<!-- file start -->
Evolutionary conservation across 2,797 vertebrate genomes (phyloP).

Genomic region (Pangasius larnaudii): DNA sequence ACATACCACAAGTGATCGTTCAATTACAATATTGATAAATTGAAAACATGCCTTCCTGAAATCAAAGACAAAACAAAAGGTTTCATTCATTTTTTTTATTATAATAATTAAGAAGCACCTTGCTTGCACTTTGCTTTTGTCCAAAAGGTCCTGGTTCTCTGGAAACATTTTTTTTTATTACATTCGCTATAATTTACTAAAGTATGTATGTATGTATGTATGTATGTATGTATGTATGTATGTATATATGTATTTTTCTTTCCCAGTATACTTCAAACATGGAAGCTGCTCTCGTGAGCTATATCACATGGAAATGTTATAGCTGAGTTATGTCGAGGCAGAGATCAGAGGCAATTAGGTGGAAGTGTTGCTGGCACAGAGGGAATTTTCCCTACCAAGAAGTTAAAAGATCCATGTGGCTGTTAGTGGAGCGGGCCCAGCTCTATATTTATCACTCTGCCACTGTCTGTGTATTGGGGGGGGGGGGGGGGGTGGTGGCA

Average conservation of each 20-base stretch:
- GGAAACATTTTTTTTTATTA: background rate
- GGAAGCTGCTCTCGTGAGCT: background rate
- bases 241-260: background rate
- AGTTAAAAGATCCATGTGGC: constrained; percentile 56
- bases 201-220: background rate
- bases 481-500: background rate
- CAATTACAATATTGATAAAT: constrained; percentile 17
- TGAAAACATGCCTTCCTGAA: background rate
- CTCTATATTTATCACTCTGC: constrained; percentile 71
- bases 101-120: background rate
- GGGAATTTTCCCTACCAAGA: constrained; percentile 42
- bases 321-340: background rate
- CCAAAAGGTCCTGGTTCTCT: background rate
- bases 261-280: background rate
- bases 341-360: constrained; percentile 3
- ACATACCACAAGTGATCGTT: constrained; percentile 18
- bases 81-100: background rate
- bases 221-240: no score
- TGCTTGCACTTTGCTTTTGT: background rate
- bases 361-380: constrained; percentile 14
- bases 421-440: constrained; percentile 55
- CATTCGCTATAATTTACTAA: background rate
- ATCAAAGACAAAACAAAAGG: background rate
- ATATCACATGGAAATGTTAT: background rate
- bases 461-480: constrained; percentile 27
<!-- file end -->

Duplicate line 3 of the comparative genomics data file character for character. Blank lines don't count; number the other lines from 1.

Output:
Average conservation of each 20-base stretch: